Interesting fact pattern. Plaintiff developed a stuffed bear with ‘hugging’ technology, and received a trademark registration for LOTS OF HUGS (there’s some muddiness in the chain of title, so let’s slip some ‘allegedly’s in there). Disney names the evil bear antagonist on Toy Study 3 LOTSOHUGGIN’ or LOTSO. Plaintiff is forced to change the name of the bear to HUGALOTS, because the licensee is afraid of the wrath of Disney.
Daco has a registration for the trade dress of a handle for blow torches. The mark is described as “a molded plastic handle for the goods consisting of a series of adjacent ring-like formations encircling the handle.” The drawing is depicted on top above (the protected handle is the right side of the drawing – the parts depicted by dashes on the left are not part of the claimed mark). Lincoln Electric incorporated the handle in its propane torch. Lincoln started purchasing ‘the same grip’ from a new supplier. Daco threatened to sue for trade dress infringement, Lincoln moves for a declaratory judgment.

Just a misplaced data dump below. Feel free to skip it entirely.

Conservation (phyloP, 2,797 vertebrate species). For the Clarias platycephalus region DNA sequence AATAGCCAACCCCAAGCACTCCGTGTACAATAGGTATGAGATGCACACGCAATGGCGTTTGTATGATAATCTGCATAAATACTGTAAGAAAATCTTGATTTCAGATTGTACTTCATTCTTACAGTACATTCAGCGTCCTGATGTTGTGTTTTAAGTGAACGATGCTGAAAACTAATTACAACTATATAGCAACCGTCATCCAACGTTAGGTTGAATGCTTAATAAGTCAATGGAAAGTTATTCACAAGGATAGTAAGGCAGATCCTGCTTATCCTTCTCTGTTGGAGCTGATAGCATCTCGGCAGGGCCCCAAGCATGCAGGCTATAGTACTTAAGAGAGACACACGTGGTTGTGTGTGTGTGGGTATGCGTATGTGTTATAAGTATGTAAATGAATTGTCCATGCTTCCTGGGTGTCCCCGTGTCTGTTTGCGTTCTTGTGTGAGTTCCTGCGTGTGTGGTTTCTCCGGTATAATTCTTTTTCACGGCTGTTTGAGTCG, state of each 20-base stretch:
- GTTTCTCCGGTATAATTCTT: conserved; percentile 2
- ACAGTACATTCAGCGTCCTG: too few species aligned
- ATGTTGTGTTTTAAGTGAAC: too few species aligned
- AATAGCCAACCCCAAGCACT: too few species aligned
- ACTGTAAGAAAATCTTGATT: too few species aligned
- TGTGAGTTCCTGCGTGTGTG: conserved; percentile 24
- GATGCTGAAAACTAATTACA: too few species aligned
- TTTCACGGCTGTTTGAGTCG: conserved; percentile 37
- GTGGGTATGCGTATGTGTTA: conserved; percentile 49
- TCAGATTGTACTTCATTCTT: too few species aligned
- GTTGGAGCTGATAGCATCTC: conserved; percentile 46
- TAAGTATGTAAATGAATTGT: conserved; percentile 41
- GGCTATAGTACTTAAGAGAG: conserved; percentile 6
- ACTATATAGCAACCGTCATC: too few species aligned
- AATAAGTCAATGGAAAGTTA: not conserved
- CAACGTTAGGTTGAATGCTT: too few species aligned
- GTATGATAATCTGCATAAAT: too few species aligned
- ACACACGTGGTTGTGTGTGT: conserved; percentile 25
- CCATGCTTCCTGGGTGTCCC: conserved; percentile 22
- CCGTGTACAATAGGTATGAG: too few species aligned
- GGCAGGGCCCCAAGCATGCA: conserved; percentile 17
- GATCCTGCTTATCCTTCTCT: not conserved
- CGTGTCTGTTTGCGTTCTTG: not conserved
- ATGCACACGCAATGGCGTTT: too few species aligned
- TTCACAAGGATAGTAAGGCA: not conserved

There is a Twitter account with the handle @jamesdean. The tweets tend to be pictures of Dean, or quotes by or about him. The entity alleging ownership of all rights associated with the late actor, including a federal registration for JAMES DEAN, sues Twitter.
Funny story, Friday. I’m supposed to give a presentation on the intellectual property law implications of 3D printing at the Reinvent Law conference in NYC. Reinvent Law conferences discuss ‘reinventing’ the market for legal services. Typical topics would include ‘how to run your firm like a start-up’, as well as ideas for improved firm structure, firm infrastructure and better tools.
Fairly early during the morning talks I realize that my CLE-style presentation was out of place. Really out of place. No one is citing cases, everyone is shifting paradigms. And my talk was scheduled for 2:30, and my slide deck was already loaded.
So I needed a new talk.
It occurred to me that I did have some thoughts that were in keeping with the theme of the conference. No one was really talking about how to change one’s attitude towards their practice. No one was talking about reinventing themselves.
I take the stage and say ‘Boredom and indifference towards one’s work can be as much an enemy to good customer service, as using antiquated practices.’